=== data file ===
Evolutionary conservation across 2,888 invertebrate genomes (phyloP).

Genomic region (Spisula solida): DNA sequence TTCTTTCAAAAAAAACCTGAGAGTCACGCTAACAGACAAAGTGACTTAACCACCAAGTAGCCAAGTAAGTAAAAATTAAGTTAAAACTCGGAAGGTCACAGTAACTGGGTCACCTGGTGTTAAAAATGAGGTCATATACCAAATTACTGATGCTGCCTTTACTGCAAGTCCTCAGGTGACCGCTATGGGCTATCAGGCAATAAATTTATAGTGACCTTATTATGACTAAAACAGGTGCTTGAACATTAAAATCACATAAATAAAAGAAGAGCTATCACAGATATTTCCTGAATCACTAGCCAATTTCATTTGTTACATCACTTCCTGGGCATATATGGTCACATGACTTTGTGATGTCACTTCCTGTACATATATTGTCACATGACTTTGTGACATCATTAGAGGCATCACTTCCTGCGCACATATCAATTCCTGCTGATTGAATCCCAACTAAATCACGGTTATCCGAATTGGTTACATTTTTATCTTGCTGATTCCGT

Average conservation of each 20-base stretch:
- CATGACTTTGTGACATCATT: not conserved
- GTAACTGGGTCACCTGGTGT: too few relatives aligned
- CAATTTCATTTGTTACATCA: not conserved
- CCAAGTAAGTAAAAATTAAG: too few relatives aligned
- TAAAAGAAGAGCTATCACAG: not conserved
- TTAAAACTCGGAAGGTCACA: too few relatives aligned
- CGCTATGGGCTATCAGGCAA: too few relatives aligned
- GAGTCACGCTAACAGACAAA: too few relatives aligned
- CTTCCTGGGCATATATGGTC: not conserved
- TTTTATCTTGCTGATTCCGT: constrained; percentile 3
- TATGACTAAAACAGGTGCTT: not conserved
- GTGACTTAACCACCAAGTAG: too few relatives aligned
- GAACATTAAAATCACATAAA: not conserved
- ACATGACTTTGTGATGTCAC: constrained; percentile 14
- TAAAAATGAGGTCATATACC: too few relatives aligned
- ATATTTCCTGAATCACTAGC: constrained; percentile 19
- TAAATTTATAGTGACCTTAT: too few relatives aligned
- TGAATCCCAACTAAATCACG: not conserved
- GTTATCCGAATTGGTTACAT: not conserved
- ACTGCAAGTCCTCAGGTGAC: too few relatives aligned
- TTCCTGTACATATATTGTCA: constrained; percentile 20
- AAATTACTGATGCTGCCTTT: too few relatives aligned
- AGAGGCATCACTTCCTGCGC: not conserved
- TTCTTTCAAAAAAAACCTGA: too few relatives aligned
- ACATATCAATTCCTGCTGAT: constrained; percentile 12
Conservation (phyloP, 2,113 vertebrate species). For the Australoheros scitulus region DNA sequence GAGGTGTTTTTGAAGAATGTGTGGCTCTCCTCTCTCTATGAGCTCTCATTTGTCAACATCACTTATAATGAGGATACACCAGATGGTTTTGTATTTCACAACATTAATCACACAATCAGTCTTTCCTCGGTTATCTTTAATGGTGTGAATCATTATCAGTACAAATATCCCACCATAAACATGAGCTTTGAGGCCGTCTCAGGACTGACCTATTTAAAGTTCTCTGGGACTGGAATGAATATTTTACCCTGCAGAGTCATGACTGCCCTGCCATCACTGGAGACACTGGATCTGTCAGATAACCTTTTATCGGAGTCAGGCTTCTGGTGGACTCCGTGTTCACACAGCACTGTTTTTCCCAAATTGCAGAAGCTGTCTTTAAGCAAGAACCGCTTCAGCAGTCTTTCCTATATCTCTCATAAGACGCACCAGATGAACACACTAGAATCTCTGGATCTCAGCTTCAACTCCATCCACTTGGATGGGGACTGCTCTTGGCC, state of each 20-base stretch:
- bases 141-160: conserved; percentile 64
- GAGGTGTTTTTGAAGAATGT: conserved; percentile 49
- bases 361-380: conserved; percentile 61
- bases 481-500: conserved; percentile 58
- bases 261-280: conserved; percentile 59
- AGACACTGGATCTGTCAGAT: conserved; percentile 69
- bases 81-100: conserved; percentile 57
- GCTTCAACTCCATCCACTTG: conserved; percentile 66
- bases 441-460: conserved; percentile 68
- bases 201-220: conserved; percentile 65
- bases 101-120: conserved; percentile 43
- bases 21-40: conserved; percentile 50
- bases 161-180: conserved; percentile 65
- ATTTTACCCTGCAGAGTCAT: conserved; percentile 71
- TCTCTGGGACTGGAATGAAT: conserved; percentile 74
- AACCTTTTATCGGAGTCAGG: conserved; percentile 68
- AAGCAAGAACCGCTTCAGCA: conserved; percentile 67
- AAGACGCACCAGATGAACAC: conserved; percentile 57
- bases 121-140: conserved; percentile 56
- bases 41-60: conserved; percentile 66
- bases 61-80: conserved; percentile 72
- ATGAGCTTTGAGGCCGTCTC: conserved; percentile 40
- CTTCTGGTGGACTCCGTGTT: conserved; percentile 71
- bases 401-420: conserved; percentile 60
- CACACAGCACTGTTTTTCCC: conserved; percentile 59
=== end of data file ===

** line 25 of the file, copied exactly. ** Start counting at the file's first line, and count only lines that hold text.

- AAATTACTGATGCTGCCTTT: too few relatives aligned